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Hadi Succar died of a heart attack on August 12, 2020 – eight days after a massive blast tore through Beirut. The death certificate signed by a doctor states it was the direct result of the explosion. Yet a year later, the retired 76-year-old lawyer appears on no official or unofficial list of the dead.
Succar’s unemployed widow Liliane, 61, has yet to receive the payment given by the Lebanese government to other victims’ families. “Nobody has ever talked to me about recognition or compensation,” she said.
There is no final, public official tally of the dead from the August 4 blast and documents viewed by The National indicate there may be many cases like that of the Succars.
In the absence of an official tally, media reports place the toll at anywhere between 207 and 218. Activists say the figure could be closer to 250.
The lack of interest in counting exactly who was killed last year is part of a pattern of systematic state disregard for human life that can be tied back to Lebanon’s 1975-1990 war, said Lynn Maalouf, regional deputy director for Amnesty International.
Widely used figures of 17,000 disappeared and 150,000 killed during the war were never verified by government bodies and may differ vastly from the reality.
“With this blast and every pattern of violence in this country, the Lebanese state has failed to deliver justice and reparation in a meaningful way,” Ms Maalouf said.
“The first necessary step in doing so is to have a consolidated database of all victims. The fact that we still don’t have one, a year on, is just another indicator of the state’s utter failure in dealing with the blast’s aftermath.”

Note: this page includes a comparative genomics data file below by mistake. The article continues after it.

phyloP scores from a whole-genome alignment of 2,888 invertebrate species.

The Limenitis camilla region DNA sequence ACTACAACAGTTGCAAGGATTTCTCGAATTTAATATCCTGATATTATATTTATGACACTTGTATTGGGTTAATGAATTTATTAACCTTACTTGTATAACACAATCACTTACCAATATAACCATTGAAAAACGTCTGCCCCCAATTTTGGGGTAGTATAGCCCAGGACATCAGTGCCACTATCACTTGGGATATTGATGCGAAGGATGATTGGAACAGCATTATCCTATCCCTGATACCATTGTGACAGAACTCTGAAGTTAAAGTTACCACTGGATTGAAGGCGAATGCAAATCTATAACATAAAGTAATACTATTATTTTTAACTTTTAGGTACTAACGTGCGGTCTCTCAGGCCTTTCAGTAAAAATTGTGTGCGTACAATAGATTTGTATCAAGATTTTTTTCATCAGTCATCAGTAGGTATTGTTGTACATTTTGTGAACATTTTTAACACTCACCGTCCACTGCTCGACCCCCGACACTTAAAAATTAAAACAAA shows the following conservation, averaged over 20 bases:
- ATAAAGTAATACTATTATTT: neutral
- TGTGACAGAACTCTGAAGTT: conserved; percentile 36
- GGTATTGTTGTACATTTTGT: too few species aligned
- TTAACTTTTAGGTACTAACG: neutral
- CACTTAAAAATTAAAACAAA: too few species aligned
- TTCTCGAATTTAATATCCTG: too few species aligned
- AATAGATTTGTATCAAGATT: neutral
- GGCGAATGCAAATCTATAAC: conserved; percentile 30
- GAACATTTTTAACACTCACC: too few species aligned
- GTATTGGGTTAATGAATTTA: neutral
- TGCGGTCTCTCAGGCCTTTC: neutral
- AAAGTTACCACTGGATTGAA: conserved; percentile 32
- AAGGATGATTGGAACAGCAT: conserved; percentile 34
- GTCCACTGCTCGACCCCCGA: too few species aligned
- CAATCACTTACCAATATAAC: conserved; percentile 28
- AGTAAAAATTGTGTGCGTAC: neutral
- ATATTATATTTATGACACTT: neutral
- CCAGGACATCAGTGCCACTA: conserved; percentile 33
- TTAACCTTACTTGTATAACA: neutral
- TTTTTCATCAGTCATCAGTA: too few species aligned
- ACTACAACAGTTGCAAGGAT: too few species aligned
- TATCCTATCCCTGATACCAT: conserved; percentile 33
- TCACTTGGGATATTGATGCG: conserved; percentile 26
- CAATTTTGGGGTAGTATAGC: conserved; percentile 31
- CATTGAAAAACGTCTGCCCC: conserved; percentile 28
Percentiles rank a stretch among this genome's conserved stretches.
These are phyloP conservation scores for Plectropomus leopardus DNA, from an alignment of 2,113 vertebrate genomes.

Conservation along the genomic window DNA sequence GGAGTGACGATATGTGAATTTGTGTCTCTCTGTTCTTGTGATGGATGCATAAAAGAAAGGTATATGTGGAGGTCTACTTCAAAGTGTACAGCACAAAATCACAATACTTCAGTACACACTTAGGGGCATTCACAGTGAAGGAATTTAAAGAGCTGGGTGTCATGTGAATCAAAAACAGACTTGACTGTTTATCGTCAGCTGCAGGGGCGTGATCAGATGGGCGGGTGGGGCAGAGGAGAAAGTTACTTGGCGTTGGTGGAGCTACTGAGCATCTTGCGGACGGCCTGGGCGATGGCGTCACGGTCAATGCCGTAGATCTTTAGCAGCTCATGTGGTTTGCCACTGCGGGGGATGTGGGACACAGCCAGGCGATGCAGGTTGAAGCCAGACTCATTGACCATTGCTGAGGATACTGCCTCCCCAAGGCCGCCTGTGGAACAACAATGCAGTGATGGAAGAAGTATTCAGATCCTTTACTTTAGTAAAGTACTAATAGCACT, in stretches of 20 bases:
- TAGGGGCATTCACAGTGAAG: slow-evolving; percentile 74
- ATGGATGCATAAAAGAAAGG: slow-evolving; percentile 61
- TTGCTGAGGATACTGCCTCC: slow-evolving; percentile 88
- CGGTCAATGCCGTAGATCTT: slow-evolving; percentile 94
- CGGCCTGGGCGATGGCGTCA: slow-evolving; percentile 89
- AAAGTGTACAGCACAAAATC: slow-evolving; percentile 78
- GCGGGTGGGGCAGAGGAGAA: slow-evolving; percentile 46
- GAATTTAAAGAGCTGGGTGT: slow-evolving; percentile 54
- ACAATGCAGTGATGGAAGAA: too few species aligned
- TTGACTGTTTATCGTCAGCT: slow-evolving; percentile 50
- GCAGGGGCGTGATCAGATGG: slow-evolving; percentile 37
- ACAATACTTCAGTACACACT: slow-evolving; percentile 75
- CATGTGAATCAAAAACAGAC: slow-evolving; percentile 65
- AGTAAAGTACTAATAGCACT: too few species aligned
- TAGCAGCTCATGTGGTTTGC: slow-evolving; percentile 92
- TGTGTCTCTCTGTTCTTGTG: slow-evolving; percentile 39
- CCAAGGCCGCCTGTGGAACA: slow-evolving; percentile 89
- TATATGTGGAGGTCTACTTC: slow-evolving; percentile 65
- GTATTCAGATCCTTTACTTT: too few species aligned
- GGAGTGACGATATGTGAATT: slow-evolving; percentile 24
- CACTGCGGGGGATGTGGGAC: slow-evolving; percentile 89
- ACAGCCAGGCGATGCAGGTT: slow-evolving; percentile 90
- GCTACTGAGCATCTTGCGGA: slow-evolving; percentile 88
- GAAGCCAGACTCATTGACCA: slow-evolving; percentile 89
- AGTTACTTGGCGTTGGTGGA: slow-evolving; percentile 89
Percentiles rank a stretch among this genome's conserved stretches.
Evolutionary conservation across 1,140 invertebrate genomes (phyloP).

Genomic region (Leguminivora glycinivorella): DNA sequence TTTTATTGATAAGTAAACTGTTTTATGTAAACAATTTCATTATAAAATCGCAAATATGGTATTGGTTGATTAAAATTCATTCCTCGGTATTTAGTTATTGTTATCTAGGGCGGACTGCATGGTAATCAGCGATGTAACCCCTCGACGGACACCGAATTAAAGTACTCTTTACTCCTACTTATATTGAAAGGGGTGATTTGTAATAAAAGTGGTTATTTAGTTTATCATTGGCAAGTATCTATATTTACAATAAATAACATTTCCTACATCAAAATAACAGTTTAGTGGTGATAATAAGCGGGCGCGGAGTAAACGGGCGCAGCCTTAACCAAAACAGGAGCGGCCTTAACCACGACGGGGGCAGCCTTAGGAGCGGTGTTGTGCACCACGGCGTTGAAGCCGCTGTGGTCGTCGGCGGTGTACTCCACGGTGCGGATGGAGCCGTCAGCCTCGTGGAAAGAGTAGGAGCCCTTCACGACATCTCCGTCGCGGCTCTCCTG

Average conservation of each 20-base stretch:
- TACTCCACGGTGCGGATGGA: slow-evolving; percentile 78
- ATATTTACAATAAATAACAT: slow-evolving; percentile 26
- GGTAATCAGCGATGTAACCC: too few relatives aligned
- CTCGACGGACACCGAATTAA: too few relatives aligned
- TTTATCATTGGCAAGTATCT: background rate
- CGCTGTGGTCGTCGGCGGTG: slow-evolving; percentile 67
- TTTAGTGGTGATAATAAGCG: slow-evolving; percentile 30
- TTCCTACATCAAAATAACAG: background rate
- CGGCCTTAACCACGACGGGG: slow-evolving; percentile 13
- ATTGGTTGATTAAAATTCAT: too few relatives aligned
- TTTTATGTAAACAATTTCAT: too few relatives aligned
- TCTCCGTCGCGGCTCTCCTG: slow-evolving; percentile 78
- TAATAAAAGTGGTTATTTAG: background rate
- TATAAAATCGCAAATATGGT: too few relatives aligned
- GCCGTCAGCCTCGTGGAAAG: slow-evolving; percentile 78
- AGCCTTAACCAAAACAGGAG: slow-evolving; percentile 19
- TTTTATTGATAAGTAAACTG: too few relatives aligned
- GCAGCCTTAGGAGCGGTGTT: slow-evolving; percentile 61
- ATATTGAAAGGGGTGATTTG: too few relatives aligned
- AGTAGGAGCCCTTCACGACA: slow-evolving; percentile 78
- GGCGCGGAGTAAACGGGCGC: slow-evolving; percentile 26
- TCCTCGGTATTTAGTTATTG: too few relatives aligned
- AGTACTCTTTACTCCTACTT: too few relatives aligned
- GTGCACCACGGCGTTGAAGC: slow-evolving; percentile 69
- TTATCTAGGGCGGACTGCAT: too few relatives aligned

The Health Ministry did not respond to The National’s request for a recently updated list of victims. It has communicated only twice publicly on the matter: first on August 7, when it published 152 names of the dead, and on September 9, with a final tally of 191. It included a Bangladeshi man and a woman from the Philippines who were unidentified.
Succar appears in neither. His wife told The National he had been sleeping in their apartment close to the port when the explosion occurred. The blast shattered windows, and glass shards entered his right eye, which appears bruised and cut in pictures.
A hospital in Beirut sent him home with paracetamol and antibiotics. But on August 8, Succar collapsed from a heart attack at his stepmother’s home outside the capital, where the couple had moved after their apartment was wrecked.
He was pronounced dead at 1.10pm, on arrival at Serhal hospital, a privately run institution in the town of Rabieh.
Another patient who died in Serhal Hospital from wounds incurred in the blast was accounted for. But the administration did not send a detailed medical report for Succar to the Interior Ministry.
One hospital source said this was because Succar died en route to the hospital. This may explain why he does not appear on any list of the dead.
The hospital source queried the cause of death, saying it was listed as a result of the Beirut blast based on explanations and photos provided by the family.
On Wednesday, exactly one year after the explosion, the Beirut Bar Association will hold a commemoration for Succar and two other lawyers – Khalil Moujaez and Elie Naoufal – who died.